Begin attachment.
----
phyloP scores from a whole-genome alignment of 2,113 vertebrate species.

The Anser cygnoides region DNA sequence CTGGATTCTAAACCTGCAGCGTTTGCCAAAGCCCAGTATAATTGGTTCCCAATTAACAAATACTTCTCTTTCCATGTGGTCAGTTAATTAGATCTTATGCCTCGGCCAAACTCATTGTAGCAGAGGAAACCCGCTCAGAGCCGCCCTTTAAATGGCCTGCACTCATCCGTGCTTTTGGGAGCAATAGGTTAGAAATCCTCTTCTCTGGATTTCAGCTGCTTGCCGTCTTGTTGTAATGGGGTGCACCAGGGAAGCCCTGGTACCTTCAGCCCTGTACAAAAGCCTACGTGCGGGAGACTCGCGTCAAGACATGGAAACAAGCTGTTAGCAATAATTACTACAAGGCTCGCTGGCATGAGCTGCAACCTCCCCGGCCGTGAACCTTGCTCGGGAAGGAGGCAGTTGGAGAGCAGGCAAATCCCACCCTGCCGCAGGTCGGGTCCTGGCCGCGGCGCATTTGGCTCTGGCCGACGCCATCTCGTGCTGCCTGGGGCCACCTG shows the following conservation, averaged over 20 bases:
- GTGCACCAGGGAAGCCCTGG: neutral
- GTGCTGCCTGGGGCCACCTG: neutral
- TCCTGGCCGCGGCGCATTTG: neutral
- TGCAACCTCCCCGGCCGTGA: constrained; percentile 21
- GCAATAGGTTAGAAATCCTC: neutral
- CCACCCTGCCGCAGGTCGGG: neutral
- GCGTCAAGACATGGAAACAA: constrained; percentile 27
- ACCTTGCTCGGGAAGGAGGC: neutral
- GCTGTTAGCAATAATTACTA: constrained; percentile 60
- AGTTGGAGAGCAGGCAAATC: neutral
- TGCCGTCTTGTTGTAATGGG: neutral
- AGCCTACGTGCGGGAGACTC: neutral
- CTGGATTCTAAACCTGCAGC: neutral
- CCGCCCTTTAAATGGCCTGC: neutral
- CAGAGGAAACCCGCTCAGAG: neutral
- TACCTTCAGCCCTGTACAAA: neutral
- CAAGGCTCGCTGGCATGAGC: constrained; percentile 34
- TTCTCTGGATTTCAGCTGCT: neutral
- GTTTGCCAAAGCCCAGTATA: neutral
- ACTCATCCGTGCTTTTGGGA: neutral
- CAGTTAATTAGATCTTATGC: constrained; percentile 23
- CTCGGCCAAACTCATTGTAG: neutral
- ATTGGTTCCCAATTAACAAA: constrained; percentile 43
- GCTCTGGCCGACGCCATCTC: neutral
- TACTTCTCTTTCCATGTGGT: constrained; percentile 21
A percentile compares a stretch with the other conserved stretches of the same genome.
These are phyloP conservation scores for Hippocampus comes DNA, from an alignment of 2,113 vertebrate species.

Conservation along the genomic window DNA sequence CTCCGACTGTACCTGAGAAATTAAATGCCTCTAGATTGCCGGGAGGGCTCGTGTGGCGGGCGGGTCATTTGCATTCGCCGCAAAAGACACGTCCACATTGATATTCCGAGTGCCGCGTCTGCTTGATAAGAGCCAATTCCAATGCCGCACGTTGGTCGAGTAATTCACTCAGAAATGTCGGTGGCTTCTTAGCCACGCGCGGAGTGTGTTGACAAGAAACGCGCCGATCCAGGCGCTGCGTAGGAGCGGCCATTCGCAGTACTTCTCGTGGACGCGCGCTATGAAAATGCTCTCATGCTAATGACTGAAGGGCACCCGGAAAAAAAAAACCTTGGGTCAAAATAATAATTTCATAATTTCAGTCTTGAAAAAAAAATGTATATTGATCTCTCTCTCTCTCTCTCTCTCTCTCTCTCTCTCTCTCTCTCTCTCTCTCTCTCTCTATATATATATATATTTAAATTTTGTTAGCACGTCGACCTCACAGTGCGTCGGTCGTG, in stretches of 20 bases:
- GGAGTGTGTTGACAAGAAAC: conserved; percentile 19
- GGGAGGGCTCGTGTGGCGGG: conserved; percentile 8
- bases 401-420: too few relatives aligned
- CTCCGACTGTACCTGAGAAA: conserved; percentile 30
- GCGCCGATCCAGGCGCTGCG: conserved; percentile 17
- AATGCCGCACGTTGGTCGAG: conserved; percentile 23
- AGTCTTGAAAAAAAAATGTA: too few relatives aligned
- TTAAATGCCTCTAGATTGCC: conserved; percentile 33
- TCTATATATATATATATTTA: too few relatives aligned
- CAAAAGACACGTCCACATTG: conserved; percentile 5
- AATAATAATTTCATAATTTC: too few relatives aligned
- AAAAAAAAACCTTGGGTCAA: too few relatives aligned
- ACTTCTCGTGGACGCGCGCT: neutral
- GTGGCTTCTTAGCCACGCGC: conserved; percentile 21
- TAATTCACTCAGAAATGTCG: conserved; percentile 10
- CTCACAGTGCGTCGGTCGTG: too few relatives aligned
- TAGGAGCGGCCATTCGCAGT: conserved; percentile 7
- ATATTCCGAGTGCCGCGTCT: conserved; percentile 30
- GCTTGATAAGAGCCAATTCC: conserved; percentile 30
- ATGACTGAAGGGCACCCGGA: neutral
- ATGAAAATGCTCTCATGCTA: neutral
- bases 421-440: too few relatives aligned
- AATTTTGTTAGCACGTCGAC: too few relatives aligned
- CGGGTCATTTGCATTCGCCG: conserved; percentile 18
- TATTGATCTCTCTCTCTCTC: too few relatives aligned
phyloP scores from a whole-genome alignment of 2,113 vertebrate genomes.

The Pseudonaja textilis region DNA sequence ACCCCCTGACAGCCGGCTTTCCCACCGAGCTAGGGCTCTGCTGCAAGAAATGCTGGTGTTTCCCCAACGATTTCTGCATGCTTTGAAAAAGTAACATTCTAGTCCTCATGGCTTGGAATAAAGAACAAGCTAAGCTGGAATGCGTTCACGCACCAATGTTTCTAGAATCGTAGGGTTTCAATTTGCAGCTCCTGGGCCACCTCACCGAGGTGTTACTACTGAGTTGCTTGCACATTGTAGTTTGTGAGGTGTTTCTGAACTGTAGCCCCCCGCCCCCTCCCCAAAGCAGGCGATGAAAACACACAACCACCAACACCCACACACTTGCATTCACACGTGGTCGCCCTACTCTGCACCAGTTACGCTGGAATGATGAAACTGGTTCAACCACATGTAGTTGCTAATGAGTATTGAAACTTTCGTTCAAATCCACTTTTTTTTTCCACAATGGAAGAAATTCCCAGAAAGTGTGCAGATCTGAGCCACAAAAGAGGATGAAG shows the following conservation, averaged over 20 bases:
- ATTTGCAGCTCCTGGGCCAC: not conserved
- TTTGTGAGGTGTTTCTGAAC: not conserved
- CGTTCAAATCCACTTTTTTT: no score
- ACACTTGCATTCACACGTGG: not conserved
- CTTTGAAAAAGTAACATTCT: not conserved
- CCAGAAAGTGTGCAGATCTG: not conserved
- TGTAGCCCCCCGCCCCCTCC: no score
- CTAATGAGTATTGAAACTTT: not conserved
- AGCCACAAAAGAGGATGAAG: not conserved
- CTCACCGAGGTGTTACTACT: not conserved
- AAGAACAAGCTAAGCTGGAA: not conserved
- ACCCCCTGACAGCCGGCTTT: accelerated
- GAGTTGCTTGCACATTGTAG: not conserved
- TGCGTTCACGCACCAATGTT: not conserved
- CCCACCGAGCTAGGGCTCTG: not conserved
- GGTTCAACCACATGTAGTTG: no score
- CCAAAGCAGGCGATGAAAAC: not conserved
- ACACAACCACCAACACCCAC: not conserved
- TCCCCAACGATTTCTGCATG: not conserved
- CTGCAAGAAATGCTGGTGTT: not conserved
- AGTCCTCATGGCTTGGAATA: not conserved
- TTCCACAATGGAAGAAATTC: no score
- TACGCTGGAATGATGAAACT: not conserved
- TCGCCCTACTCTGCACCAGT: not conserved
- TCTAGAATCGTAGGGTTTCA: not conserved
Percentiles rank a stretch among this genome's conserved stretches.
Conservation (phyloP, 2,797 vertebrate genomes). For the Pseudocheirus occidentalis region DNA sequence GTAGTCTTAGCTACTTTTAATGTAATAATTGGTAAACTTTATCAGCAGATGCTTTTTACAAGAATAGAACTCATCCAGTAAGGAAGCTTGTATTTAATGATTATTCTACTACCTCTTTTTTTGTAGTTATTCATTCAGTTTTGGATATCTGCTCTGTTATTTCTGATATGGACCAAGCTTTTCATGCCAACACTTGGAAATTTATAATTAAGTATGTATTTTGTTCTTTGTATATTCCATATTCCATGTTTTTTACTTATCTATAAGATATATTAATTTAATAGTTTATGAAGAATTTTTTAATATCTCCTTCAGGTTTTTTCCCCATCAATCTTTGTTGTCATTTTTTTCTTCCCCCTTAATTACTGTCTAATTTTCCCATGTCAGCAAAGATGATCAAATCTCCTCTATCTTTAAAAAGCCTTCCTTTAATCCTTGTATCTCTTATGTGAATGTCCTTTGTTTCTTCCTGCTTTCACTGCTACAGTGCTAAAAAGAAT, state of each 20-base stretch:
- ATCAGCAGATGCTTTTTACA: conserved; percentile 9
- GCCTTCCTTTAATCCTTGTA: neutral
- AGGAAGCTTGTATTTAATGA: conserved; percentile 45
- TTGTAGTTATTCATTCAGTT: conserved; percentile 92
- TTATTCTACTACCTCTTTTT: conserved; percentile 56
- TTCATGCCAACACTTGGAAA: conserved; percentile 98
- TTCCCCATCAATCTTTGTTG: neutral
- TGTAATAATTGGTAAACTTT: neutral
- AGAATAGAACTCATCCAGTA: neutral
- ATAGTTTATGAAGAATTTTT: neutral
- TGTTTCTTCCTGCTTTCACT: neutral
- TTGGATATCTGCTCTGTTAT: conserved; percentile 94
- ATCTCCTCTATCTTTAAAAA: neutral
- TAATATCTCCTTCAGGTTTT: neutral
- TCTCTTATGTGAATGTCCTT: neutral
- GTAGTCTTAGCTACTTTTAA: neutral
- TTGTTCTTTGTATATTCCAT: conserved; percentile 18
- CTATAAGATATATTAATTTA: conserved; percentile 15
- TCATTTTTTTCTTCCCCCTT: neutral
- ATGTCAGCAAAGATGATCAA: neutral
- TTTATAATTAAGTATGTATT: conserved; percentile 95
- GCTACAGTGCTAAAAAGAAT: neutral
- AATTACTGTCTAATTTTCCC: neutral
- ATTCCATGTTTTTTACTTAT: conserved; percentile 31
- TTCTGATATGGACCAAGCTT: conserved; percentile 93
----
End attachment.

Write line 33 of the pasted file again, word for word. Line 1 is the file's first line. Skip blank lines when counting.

- bases 401-420: too few relatives aligned